Jumbo frames can be a bit frustrating for many as it requires building a vmknic in the line command; there is no GUI method to set the MTU on a vmknic. However, for quite some time I’ve been unable to set the MTU directly using the console of an ESXi host (since 4.0). The error returned was:
Can not specify the dvsName, dvportId parameters for –add operation.
I wanted to share an alternate method for getting through this problem for those that might still be having issues and want to use jumbo frames on a vDS. Essentially you use a vSwitch as a workshop to create a vmknic with a 9000 MTU and then migrate it over to your vDS.
Creating the standard virtual switch
The first step is to create a vSwitch for your vmknic to temporarily live on. Since the vmknic step requires line commands, I’ll go through how to make a vSwitch using line commands too.
If you don’t already have a vSwitch created, run the command:
esxcfg-vswitch -a <vswitch name>
To create a port group (required to add a vmkernel):
esxcfg-vswitch -A <portgroup name> <vswitch name>
Optional: If you want to use a vSwitch with jumbo frames, here are the commands:
Set the MTU to 9000 with this command:
esxcfg-vswitch -m 9000 <vswitch name>
To see the MTU for each vSwitch, you can run a list command:
~ # esxcfg-vswitch -l Switch Name Num Ports Used Ports Configured Ports MTU Uplinks WahlNetwork 128 1 128 9000
Easy, right? 🙂
Creating the vmknic
The next step is to create a vmknic on the standard vSwitch with an MTU of 9000.
The command structure is:
esxcfg-vmknic -a -i <ip> -n <netmask> -m 9000 -p <portgroup name>
With a result of:
Interface Port Group/DVPort IP Family IP Address Netmask Broadcast MAC Address MTU TSO MSS Enabled Type vmk4 Demo IPv4 192.168.50.50 255.255.255.0 192.168.50.255 00:50:56:77:ac:36 9000 65535 true STATIC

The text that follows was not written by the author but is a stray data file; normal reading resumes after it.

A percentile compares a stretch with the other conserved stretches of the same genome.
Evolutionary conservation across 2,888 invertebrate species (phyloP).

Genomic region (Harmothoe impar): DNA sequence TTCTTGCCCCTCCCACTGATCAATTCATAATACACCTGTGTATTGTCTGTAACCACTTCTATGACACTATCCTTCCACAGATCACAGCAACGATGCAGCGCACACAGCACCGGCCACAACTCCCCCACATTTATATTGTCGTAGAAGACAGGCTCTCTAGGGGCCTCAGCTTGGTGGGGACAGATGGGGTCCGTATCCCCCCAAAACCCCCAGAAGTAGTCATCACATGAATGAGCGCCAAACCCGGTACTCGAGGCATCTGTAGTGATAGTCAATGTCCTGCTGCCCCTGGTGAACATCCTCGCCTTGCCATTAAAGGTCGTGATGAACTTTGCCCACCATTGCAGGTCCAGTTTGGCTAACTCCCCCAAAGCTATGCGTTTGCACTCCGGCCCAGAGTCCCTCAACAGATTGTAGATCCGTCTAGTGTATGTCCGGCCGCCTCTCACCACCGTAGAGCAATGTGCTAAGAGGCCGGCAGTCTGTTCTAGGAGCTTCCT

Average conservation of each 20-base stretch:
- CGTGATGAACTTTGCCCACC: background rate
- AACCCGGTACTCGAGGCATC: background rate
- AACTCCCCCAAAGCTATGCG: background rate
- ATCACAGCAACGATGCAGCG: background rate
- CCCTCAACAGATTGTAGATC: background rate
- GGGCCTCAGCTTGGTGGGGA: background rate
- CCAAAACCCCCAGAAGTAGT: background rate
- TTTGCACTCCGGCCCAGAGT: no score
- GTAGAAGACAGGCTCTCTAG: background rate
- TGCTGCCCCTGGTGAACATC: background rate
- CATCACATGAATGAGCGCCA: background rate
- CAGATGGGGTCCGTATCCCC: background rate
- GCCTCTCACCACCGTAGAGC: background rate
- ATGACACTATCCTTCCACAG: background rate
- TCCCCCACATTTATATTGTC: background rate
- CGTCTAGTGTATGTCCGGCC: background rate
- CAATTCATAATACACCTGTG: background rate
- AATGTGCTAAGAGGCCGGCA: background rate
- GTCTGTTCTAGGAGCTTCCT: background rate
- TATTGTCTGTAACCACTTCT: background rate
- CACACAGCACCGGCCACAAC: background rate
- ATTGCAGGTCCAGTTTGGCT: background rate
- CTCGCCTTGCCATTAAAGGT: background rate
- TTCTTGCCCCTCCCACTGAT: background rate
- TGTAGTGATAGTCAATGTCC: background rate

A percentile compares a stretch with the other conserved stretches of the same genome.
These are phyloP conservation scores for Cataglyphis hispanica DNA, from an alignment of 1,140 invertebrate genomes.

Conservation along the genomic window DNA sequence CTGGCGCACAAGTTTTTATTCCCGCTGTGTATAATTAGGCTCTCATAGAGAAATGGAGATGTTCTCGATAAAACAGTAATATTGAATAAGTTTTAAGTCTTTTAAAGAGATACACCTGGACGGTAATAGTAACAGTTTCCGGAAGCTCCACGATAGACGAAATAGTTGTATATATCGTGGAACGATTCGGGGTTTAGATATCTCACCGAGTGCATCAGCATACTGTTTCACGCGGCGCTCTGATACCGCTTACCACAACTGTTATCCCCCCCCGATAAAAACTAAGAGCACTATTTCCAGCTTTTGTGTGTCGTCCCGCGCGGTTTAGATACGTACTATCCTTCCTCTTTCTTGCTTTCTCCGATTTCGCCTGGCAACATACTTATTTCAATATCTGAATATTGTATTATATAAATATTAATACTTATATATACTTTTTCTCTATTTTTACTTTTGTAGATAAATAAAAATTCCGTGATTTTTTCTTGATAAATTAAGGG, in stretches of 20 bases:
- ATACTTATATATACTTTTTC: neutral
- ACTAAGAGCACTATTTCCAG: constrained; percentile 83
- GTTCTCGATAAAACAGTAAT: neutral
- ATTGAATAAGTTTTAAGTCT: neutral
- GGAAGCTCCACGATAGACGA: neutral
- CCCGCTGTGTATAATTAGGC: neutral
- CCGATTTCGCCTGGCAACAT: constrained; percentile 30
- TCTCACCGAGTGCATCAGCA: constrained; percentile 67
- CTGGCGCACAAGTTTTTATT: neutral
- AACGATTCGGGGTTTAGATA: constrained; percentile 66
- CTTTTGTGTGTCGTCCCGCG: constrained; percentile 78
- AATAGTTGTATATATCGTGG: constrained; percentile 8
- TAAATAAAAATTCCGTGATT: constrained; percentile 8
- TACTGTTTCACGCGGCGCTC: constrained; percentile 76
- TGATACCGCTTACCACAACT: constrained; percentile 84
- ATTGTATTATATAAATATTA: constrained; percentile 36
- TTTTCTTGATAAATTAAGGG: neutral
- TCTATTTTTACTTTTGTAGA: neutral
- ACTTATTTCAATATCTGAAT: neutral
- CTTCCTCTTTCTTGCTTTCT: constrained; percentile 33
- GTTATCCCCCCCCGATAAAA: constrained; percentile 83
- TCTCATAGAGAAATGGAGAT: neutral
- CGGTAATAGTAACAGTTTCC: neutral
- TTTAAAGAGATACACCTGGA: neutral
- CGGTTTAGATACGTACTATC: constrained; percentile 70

Converting to a distributed switch
The final step is to convert the vSwitch into a vDS. This is done in the GUI. Make sure to create a vDS with a MTU of 9000 in the vCenter GUI (there’s actually no method to create a vDS in a line command at this time). The MTU value can be found in the properties of the vDS under the “advanced” settings.
Once set, begin the migration of the switch. Click on “Manage Virtual Adapters” of the vDS you wish to add the newly minted vmknic and then choose “Add”.
Next select the “Migrate existing virtual adapters” option.
Then choose the new vmknic (Virtual adapter) in the list and the port group to migrate to. In this example, I move my “Demo” port to the dv portgroup named “dvpg-Storage”.
Finally, review the changes and click Finish to migrate.
Creating the vmkernel directly in the vDS
If you want to give it a shot, you can use the following command to attempt to create a vmknic directly in the vDS. I’ve noticed it working since I upgraded my lab to ESXi 4.1u1, but it did not work for me in 4.1.
esxcfg-vmknic -a -i #.#.#.# -n #.#.#.# -v <port-id> -s <dvs-name> -m 9000
The result should look something like this:
Interface Port Group/DVPort IP Family IP Address Netmask Broadcast MAC Address MTU TSO MSS Enabled Type vmk2 129 IPv4 192.168.111.222 255.255.255.0 192.168.111.255 00:50:56:79:97:75 9000 65535 true STATIC
Storage & Network Requirements
This only covers the configuration required to get jumbo frames working from a vSphere perspective. You will still need to set up your storage device and network to handle jumbo frames.
I was discussing the use of jumbo frames with my local VCDX genius, Mike Laskowski, when we both recalled what a pain it was to set up jumbo frames on a vDS. I decided to try this again using the latest ESXi code and noticed that it worked (nice!). I really push for using a vDS for storage due the relatively new teaming policy called “Route based on physical NIC load”, which I feel is especially handy in consolidated environments using NFS IP storage (blade, 10GigE) or when you have a really heavy hitter VM chatting away.